Carolina Hurricanes owner Peter Karmanos: Blame injuries, not coach

calexander@newsobserver.comApril 28, 2014 

— The press conference had ended Monday, Ron Francis was named Carolina Hurricanes general manager, and team owner Peter Karmanos Jr. soon was taking on questions from the media about coach Kirk Muller.

How did Muller handle the team this season? Would he be back next season?

Karmanos mostly deflected them, saying, “That’s not something I’ll get into. Ron will do it. An owner is never happy if you don’t win. From my perspective, I think (Muller) has come a long way as a coach, but that’s not my call.”

But Karmanos didn’t leave it at that. Another question about the team triggered something in him.

“Look, this team is good enough to win the whole damn thing, OK?” he said. “If we didn’t have both our goalies out for umpteen games … We were at the (salary) cap, we had some outstanding hockey players, we had some tough injuries.

“So I guess I could blame the coach for that. I’m not going to. We were just a few points away from making the playoffs, like a lot of teams were. It’s very hard to hold people accountable for things that are out of their control.”

The Canes closed 10 points out of playoff position, missing postseason play for a fifth straight season. That came after Carolina spent close to the NHL’s salary cap of $64.3 million.

Asked about the budget for next season, Karmanos replied, “Everyone around here wants to talk about how much money you’re going to spend on the team like it makes a difference.”

Karmanos claimed the Canes had the lowest payroll in the league in 2006 when they won the Stanley Cup. In 2002, when Carolina faced Detroit in the Stanley Cup finals, he said the Canes’ payroll was $60 million less than the Red Wings’. His numbers may have been off but his point was made.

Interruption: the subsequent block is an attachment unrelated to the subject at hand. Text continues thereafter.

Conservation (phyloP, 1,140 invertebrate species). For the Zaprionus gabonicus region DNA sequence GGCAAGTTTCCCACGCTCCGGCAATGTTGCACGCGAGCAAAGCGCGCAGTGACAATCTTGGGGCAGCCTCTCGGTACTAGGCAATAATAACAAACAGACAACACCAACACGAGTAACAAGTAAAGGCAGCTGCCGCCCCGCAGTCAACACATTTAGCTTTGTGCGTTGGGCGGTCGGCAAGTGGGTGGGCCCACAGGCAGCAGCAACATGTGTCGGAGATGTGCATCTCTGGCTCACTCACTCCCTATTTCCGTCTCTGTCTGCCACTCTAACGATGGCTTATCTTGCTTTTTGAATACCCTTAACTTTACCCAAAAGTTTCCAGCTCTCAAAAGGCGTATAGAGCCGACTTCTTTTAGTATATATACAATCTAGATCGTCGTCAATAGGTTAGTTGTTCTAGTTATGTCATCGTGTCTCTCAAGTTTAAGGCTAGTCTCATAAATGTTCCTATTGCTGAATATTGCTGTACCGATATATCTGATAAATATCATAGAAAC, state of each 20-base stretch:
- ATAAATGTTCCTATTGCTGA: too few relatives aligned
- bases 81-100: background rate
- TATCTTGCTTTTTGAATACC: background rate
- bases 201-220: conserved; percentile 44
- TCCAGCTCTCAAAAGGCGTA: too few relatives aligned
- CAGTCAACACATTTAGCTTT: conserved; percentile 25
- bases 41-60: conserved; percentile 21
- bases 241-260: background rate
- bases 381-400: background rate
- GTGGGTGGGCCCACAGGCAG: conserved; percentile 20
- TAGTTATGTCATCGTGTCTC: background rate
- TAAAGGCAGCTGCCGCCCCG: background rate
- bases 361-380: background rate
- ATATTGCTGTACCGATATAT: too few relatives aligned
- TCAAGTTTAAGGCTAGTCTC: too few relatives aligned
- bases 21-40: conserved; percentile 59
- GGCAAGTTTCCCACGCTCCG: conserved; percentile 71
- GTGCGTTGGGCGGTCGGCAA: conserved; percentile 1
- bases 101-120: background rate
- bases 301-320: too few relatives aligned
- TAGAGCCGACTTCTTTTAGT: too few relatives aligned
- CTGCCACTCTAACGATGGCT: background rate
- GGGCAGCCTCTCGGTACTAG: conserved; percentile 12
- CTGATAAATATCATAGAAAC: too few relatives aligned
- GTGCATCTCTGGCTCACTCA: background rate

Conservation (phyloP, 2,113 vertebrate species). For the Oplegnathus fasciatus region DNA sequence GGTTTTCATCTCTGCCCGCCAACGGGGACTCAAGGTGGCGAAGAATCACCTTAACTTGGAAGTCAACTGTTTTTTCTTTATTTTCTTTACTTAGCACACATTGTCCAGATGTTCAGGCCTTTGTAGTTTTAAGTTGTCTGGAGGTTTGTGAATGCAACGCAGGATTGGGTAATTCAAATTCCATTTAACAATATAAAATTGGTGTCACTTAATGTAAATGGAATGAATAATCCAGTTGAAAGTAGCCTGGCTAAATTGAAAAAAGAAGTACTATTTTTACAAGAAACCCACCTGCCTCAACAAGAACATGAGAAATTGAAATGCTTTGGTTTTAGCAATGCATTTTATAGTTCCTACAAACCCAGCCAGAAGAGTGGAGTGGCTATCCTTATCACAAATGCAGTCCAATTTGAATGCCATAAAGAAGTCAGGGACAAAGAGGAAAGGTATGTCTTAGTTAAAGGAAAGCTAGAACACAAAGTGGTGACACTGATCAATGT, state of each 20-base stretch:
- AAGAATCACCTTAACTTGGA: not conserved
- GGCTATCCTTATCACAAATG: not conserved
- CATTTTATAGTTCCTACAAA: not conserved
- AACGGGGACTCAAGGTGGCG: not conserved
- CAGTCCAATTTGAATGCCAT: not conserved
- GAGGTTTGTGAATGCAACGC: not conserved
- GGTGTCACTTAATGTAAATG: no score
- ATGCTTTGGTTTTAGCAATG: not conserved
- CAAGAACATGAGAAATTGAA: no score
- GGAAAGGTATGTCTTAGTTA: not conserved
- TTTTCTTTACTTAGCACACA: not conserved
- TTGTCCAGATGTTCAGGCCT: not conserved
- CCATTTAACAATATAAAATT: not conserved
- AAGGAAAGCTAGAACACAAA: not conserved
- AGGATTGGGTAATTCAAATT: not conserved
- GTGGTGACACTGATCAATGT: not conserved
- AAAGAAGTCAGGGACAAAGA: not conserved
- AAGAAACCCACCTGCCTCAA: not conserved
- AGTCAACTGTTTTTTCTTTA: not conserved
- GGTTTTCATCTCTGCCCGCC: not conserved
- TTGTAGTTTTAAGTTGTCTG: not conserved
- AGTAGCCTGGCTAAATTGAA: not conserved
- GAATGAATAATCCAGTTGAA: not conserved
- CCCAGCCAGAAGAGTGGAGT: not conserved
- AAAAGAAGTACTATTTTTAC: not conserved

“So then you say, OK, I spent a lot of money and if the team doesn’t win it’s the coach’s fault?” Karmanos said. “Excuse me, that’s not the way you should look at it. The way you should look at it, I think, is do you think your coaching staff got what they should get out of that team. And what other mitigating circumstances were there, like injuries.”

Goalies Anton Khudobin and Cam Ward both were sidelined with injuries this season. Alexander Semin missed games with a concussion and Jeff Skinner with a hand injury.

But the Canes’ power play too often was anemic. Karmanos called the overtime and shootout record (6-11) “pathetic.”

“I can point to the flaws in the team like any owner can,” Karmanos said. “The fact is our goal is to put a competitive team on the ice. Part of that is winning and I think we have the best possible situation at this point in time, for a team that hasn’t made the playoffs for five years. I think (Francis) has got a great opportunity to do something special.”

Karmanos said he plans to be more actively involved with the team. Jim Rutherford has resigned as general manager and his role as team president will be in an advisory capacity. That left an open question as to who will fill the void and run the business side of the operation.

Karmanos, 71, casually mentioned during lunch Monday that he planned to move to Raleigh from Detroit and oversee those business responsibilities – everything from marketing and corporate sales to the anthem singer.

“I’m fully retired now,” Karmanos said. “I’ve been threatening to do this for five years. I figured I’d better do it before I kicked off.”

(Luke DeCock contributed to this story)

Alexander: 919-829-8945; Twitter: @ice_chip

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